In his weekly headline letter John Taylor analyzes where he and Jim Chanos have overlapping views, and where both of them erred (hint: everyone underestimated the willingness of Bernanke to sacrifice monetary prudence in order to reflate anything and everything, although with oil now the latest and greatest excess liquidity target, the experiment may soon be ending). Yet the time of the global reliquification may be coming to an end: "If the Republicans play rough and California craters, fiscal tightening will be the rule, US rates will be higher than Bernanke wants, the dollar will be strong, and foreign markets will be hurt. The odds favor an outcome like this, and the Fed is not free to ride to the rescue again. With Ron Paul riding hard over Bernanke, the Feds wild ways will be corralled. With fewer excess dollars, the growth game, and the markets that follow it, are over." So is shorting stocks the best bet? Yes. But an even better one is going short the Aussies: "The Aussie was over USD 1.0000 today and we think it is a great sell here."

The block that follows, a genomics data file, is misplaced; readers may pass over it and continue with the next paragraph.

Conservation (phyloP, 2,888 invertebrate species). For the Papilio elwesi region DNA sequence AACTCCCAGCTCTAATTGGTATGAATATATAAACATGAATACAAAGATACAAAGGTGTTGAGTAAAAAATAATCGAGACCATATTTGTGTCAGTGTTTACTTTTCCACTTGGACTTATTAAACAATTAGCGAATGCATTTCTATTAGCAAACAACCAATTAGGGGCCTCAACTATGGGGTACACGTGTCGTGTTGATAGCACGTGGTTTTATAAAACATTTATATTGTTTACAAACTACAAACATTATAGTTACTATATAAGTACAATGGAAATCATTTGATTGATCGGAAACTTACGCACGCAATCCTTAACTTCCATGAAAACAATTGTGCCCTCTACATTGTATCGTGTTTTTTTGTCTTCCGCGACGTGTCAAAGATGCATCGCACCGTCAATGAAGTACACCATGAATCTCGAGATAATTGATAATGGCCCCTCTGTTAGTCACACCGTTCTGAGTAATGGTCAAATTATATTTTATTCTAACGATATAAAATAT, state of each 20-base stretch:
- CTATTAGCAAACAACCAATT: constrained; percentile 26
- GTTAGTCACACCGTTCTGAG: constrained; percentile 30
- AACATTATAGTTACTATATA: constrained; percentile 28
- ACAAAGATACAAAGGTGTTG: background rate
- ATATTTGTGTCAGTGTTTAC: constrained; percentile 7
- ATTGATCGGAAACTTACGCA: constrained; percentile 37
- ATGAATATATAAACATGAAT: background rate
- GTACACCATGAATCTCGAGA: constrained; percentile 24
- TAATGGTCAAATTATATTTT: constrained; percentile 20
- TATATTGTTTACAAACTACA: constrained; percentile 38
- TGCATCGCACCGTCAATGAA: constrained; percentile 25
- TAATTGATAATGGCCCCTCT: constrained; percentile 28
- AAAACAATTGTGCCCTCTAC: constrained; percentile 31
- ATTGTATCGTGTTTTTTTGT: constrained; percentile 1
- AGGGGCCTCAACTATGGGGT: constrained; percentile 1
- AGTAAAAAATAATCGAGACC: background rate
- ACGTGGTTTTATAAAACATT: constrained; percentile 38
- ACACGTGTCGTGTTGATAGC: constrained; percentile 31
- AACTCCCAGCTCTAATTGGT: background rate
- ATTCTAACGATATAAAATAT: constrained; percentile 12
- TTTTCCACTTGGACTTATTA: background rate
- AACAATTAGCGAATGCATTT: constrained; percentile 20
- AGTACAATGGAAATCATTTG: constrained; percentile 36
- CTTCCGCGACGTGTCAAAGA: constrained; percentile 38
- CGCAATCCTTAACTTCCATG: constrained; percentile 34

Are those who have forgotten the past condemned to repeat it or has the market, like Scrooge, truly turned over a new leaf and will forevermore keep the bullish Christmas Spirit alive in its heart - heading ever higher, never again to come down? Ah, there's a Christmas fable we'd all like to believe in!
A raft of data before the Christmas weekend, including claims, personal income and spending (and the core PCE index), durable goods orders, confidence, and new home sales…There is no POMO today.
The economic problem is not caused by sovereign debt but by bad bank loans, deceptive financial practice and neoliberal bank deregulation...
The First Casualty Of An "Improving" Economy: The Fast Food Dollar Menu, As McDonalds Considers Hiking PricesSubmitted by Tyler Durden on 12/22/2010 17:11 -0400